We’re really bad at reality

Have you ever tried to mock up the outcome from a series of coin flips? It turns out that we are horrible at simulating randomness.

But as a great article in Nautilus vividly illustrates, we’re also horrible at accepting randomness.

…when video games truly play by the rules, the player can feel cheated. Sid Meier, the designer of the computer game Civilization, in which players steer a nation through history, politics, and warfare, quickly learned to modify the game’s odds in order to redress this psychological wrinkle. Extensive play-testing revealed that a player who was told that he had a 33 percent chance of success in a battle but then failed to defeat his opponent three times in a row would become irate and incredulous

…So Meier altered the game to more closely match human cognitive biases; if your odds of winning a battle were 1 in 3, the game guaranteed that you’d win on the third attempt—a misrepresentation of true probability that nevertheless gave the illusion of fairness.

This notion of actual probability somehow being “unfair” is something to ponder. As is how the perversion of genuine probability can feel fair.

Are we more concerned with outcomes than opportunities?

It really is an excellent article and I recommend reading it all. It ranges from loaded dice found in ancient Egyptian tombs, to “pity timers” and faux improvement embedded in modern games, to gambling:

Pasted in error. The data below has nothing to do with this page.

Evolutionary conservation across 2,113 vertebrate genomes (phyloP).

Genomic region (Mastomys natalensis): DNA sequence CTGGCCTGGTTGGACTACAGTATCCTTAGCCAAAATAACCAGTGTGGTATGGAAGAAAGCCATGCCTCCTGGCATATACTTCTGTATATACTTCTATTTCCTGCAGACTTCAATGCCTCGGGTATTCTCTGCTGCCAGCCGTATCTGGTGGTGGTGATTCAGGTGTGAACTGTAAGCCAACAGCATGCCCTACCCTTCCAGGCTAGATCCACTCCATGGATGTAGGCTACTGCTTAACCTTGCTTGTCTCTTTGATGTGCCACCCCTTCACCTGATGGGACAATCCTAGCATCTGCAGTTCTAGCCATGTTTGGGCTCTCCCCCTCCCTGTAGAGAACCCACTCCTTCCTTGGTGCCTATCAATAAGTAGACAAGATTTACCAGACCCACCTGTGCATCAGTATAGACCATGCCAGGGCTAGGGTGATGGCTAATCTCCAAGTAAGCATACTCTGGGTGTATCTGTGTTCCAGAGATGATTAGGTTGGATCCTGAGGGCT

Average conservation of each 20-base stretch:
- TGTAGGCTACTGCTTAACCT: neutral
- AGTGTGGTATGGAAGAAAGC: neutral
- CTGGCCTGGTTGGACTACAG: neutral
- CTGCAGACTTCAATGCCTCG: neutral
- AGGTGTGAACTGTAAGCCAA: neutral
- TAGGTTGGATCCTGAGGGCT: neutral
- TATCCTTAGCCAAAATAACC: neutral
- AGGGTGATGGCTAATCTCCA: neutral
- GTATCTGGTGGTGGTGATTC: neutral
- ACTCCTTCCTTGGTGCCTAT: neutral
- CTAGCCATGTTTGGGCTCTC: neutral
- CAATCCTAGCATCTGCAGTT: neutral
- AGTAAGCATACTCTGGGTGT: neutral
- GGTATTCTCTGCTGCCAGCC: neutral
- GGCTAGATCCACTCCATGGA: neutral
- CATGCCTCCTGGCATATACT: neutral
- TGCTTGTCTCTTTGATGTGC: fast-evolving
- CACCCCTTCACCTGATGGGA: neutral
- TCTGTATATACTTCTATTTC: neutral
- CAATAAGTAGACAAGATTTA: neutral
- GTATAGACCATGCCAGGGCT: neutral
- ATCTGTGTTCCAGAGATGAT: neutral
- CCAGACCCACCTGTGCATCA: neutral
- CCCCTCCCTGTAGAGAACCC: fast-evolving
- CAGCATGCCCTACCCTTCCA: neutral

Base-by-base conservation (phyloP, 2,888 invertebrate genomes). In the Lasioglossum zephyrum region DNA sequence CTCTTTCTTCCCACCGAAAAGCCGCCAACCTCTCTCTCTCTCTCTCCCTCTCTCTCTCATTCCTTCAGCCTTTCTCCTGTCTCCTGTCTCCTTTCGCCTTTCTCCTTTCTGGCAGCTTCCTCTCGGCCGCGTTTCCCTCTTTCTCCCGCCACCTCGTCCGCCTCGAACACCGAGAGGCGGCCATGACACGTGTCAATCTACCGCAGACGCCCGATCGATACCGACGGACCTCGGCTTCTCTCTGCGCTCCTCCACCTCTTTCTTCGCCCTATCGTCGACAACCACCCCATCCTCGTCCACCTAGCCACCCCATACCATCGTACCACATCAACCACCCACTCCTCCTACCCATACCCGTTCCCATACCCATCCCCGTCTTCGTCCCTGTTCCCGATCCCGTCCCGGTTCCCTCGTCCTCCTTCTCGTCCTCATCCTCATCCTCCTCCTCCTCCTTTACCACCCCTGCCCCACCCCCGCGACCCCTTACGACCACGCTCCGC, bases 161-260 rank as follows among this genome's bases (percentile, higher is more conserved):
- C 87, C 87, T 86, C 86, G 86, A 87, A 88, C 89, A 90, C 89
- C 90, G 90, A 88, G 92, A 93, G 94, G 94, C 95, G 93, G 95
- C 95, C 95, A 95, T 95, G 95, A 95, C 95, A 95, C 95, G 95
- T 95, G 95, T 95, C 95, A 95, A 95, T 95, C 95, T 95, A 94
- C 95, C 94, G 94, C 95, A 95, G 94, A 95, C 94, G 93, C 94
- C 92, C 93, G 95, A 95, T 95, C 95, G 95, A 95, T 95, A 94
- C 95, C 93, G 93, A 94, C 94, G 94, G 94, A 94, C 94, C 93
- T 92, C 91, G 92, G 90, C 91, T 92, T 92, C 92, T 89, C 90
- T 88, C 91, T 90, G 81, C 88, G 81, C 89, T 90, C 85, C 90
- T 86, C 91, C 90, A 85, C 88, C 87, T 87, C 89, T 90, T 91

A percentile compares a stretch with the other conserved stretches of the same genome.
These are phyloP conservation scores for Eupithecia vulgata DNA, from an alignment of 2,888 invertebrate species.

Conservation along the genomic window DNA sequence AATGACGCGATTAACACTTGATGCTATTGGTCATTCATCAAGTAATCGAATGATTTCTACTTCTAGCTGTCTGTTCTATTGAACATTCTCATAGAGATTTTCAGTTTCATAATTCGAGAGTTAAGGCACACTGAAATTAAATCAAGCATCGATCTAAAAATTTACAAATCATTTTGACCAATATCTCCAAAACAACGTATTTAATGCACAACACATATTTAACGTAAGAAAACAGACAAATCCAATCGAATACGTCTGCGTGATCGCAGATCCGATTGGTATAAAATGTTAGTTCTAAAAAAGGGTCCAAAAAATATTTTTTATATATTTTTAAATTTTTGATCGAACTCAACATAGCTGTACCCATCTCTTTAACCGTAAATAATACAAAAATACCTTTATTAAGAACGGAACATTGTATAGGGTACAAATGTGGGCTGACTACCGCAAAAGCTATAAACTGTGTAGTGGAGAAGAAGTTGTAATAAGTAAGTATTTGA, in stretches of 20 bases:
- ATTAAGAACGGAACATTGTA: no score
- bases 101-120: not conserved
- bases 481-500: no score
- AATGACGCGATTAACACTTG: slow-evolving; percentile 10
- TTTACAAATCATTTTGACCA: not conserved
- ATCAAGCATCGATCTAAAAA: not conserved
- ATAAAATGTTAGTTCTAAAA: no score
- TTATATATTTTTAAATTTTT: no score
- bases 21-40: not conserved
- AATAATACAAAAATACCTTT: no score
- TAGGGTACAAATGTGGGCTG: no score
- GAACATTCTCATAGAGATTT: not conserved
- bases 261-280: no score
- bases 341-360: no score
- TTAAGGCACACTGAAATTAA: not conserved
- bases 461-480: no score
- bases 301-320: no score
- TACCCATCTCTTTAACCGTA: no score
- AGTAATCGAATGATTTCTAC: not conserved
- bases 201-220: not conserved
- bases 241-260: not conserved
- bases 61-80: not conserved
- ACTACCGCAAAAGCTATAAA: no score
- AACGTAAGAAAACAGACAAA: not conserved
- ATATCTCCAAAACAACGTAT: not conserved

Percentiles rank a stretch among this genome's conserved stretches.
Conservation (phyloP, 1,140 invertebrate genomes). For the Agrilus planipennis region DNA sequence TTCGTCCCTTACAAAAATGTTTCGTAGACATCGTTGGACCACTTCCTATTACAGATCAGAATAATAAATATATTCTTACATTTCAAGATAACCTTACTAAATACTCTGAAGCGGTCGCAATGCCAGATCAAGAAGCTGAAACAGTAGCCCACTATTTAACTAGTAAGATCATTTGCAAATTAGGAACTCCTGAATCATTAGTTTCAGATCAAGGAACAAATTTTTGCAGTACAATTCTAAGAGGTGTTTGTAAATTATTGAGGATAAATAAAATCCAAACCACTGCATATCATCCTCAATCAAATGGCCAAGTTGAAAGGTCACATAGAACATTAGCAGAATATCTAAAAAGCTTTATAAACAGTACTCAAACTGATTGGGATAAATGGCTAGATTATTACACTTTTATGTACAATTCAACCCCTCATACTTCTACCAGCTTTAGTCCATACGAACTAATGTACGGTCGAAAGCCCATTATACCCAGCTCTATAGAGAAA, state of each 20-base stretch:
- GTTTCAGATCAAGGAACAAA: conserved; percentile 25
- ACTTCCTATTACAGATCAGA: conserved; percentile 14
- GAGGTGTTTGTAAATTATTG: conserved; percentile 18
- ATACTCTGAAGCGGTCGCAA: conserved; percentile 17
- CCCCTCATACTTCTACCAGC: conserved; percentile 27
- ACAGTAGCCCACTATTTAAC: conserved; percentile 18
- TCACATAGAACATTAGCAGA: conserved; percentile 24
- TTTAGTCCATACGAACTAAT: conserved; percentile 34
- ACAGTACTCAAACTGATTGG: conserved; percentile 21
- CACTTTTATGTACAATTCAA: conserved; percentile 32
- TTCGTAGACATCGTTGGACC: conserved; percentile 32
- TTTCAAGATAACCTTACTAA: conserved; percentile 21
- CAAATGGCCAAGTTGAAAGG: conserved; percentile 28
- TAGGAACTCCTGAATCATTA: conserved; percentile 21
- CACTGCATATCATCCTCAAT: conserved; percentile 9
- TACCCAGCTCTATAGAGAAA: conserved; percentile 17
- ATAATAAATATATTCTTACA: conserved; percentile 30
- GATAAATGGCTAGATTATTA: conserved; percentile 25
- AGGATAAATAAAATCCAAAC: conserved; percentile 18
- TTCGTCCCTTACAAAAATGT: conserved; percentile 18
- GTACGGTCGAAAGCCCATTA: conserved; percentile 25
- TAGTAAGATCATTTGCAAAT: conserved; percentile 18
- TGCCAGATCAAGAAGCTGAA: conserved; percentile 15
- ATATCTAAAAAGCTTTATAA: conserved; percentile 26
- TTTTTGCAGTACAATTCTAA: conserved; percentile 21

The results of any modern slot machine are based on arcane random-number generators in a computerized network, not on the fortunate conjunction of three wooden wheels. But losing to that sort of luck can be dispiriting. So gambling machines often employ the fiction of physical luck—by, say, making it look as if you just missed out on a king’s ransom as the final matching bar of gold or lemon reels to a stop just shy of a jackpot payout. This entices you to once more bet on odds that remain astronomical.

As always my emphasis.

Why are we not keeping up?

There’s a fascinating line in the opening pages of Here’s Looking at Euclid:

By age 16, school kids have learned almost no math beyond what was already known in the mid-seventeenth century, and likewise by the time they are 18 they have not gone beyond the mid-eighteenth century.

If the point of schooling is to teach the current best understanding of the world, we appear to be failing.

Granted, maths is unlike science in that the old ways are built upon rather than overturned. We still learn Pythagoras theorem but not geocentrism.

This necessitates teaching newer mathematical discoveries in addition to what came before it. But is there really no recent mathematical discovery that would be useful to learn in school? Or at least help us shape more rounded adults, equipped for the modern world? Boolean algebra mayhaps?